6 June 2024

The Bank of Thailand (BOT) has been facing the delicate task of navigating the baht and the economy through turbulent waters. 

As the government has apparently almost run out of tricks to jump-start the economy due to the high debt it is saddled with, the responsibility has fallen on the central bank as well.

The recent move by the central bank to hike the key policy rate by 0.25 percentage points to 1 percent has, however, made some analysts wonder if the BOT’s actions were too little to stem the rapid depreciation of the baht.

This has been caused by the widening gap between the benchmark rates of Thailand and the US, as the US Federal Reserve has aggressively raised its federal funds rate to a range of 3-3.25 percent.

The Thai stock market has been subjected to high volatility like the global equity market.

The sliding baht fell to below 37 to the US dollar, a key psychological barrier, raising speculation that it could further weaken to 40 per dollar.

Charl Kengchon, executive chairman at Kasikorn Research Center, had earlier warned that the BOT should give priority for the time being to addressing the rapid weakening of the baht rather than solely focusing on inflation.

Moving too slowly to address the baht’s exchange rate could lead to higher costs to defend it later, he had said.

Bank of Thailand Governor Sethaput Suthiwartnarueput feels the pressure from the market. He said he was almost exhausted trying to explain why the central bank had adopted a gradual and measured approach to deal with the interest rate hike, which was aimed at containing inflation without disrupting economic recovery.

“It is the issue of the dollar strengthening that is affecting the value of the baht and other currencies around the world,” he said. “It is the price of the dollar,” he added and noted that when the dollar strengthens, it would cost more in terms of baht.

The dollar has appreciated about 18 percent since early this year, while the baht has weakened by 12 percent, he said.

The baht’s depreciation was in the middle of the group of currencies that had weakened, compared with the Japanese yen, which has dropped by 20 percent, and the Korean won, also down close to 20 percent.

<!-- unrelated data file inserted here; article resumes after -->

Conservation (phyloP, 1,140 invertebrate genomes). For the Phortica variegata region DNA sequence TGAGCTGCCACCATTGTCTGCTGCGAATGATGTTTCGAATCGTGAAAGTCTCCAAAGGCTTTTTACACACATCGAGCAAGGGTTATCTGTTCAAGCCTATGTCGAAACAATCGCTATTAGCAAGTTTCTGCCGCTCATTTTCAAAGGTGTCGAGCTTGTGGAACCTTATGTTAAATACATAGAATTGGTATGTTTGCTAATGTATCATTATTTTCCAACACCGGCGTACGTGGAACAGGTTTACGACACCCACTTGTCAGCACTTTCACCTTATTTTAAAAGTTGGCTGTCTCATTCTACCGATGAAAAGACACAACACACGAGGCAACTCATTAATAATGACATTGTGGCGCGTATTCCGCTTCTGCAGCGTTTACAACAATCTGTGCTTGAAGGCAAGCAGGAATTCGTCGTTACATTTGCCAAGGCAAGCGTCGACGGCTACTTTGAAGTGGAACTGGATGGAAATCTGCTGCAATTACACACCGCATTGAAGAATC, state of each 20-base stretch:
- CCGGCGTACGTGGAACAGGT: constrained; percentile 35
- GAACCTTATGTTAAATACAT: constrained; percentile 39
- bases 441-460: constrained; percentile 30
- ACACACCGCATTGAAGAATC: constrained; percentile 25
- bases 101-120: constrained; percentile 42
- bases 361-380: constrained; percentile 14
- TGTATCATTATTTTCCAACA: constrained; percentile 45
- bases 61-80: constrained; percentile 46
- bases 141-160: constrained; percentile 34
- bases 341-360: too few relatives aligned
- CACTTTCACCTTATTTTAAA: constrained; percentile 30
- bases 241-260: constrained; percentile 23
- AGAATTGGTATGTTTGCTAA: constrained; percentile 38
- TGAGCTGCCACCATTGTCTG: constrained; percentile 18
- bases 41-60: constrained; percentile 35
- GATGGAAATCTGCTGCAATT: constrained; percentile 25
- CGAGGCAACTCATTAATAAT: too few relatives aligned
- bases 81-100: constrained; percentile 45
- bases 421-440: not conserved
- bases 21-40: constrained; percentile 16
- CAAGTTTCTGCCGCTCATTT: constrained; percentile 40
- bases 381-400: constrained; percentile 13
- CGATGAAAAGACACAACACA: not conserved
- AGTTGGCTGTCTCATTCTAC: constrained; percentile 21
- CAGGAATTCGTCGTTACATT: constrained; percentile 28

Weak baht and inflation 

Observers are worried that the baht’s fast depreciation would push up inflation, as Thailand is heavily dependent on energy imports. But Sethaput has argued that the far weaker baht had not resulted in any significant impact on inflation.

He said headline inflation had peaked in the third quarter of the year and it would start to decline, while core inflation (excluding fresh food and energy) would peak somewhere in the fourth quarter of this year. Core inflation is being closely watched by the central bank, as it would take more time for it to subside compared to headline inflation.

Latest inflation figures may vindicate the central bank’s claims. Headline inflation in September rose 6.41 percent year on year, compared with a 7.86 percent rise in August, partly due to a drop in oil prices, while core inflation was 3.12 percent compared with 3.15 percent in August.

Despite the slowdown in the pace of increase in headline inflation, it was still well beyond the 1-3 percent inflation target set by both the Finance Ministry and the BOT.

The prices of goods and services in September continued to remain high, while severe floods in many provinces also contributed to the rising inflation, according to the Commerce Ministry.

Sethaput was optimistic that headline inflation would slow down to within the target range next year.

However, oil and gas prices are still key factors that would determine when inflation will subside. Energy prices are highly volatile with crude oil price recently falling below $80 a barrel, but then rebounding back to around $90 dollar a barrel.